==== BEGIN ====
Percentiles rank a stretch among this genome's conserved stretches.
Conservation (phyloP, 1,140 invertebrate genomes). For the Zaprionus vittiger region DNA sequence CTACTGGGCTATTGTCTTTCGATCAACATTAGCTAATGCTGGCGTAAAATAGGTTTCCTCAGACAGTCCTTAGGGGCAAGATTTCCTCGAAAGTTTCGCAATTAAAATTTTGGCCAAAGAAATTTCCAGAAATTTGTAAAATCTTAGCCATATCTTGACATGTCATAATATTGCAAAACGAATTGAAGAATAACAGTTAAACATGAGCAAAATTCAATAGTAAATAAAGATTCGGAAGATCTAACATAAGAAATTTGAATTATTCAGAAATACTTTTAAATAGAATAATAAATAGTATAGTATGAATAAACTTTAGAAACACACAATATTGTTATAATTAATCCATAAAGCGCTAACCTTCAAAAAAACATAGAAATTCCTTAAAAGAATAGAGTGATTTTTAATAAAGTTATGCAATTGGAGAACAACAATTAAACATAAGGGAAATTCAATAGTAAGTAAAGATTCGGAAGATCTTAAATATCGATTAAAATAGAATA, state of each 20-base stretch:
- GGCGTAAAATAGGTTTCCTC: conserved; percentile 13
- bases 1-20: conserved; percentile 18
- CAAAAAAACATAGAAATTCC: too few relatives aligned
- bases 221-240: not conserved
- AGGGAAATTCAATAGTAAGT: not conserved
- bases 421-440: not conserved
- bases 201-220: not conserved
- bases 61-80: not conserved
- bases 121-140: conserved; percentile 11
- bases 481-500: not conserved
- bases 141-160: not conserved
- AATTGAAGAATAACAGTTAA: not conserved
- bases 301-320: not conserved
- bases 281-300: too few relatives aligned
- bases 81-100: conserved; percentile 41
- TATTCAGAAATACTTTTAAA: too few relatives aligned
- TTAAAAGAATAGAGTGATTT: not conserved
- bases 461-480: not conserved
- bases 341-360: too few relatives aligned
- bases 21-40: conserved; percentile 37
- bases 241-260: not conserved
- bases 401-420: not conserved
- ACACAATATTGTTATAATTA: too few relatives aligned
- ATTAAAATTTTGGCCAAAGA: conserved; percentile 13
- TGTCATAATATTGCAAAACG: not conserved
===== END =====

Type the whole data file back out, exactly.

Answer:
Percentiles rank a stretch among this genome's conserved stretches.
Conservation (phyloP, 1,140 invertebrate genomes). For the Zaprionus vittiger region DNA sequence CTACTGGGCTATTGTCTTTCGATCAACATTAGCTAATGCTGGCGTAAAATAGGTTTCCTCAGACAGTCCTTAGGGGCAAGATTTCCTCGAAAGTTTCGCAATTAAAATTTTGGCCAAAGAAATTTCCAGAAATTTGTAAAATCTTAGCCATATCTTGACATGTCATAATATTGCAAAACGAATTGAAGAATAACAGTTAAACATGAGCAAAATTCAATAGTAAATAAAGATTCGGAAGATCTAACATAAGAAATTTGAATTATTCAGAAATACTTTTAAATAGAATAATAAATAGTATAGTATGAATAAACTTTAGAAACACACAATATTGTTATAATTAATCCATAAAGCGCTAACCTTCAAAAAAACATAGAAATTCCTTAAAAGAATAGAGTGATTTTTAATAAAGTTATGCAATTGGAGAACAACAATTAAACATAAGGGAAATTCAATAGTAAGTAAAGATTCGGAAGATCTTAAATATCGATTAAAATAGAATA, state of each 20-base stretch:
- GGCGTAAAATAGGTTTCCTC: conserved; percentile 13
- bases 1-20: conserved; percentile 18
- CAAAAAAACATAGAAATTCC: too few relatives aligned
- bases 221-240: not conserved
- AGGGAAATTCAATAGTAAGT: not conserved
- bases 421-440: not conserved
- bases 201-220: not conserved
- bases 61-80: not conserved
- bases 121-140: conserved; percentile 11
- bases 481-500: not conserved
- bases 141-160: not conserved
- AATTGAAGAATAACAGTTAA: not conserved
- bases 301-320: not conserved
- bases 281-300: too few relatives aligned
- bases 81-100: conserved; percentile 41
- TATTCAGAAATACTTTTAAA: too few relatives aligned
- TTAAAAGAATAGAGTGATTT: not conserved
- bases 461-480: not conserved
- bases 341-360: too few relatives aligned
- bases 21-40: conserved; percentile 37
- bases 241-260: not conserved
- bases 401-420: not conserved
- ACACAATATTGTTATAATTA: too few relatives aligned
- ATTAAAATTTTGGCCAAAGA: conserved; percentile 13
- TGTCATAATATTGCAAAACG: not conserved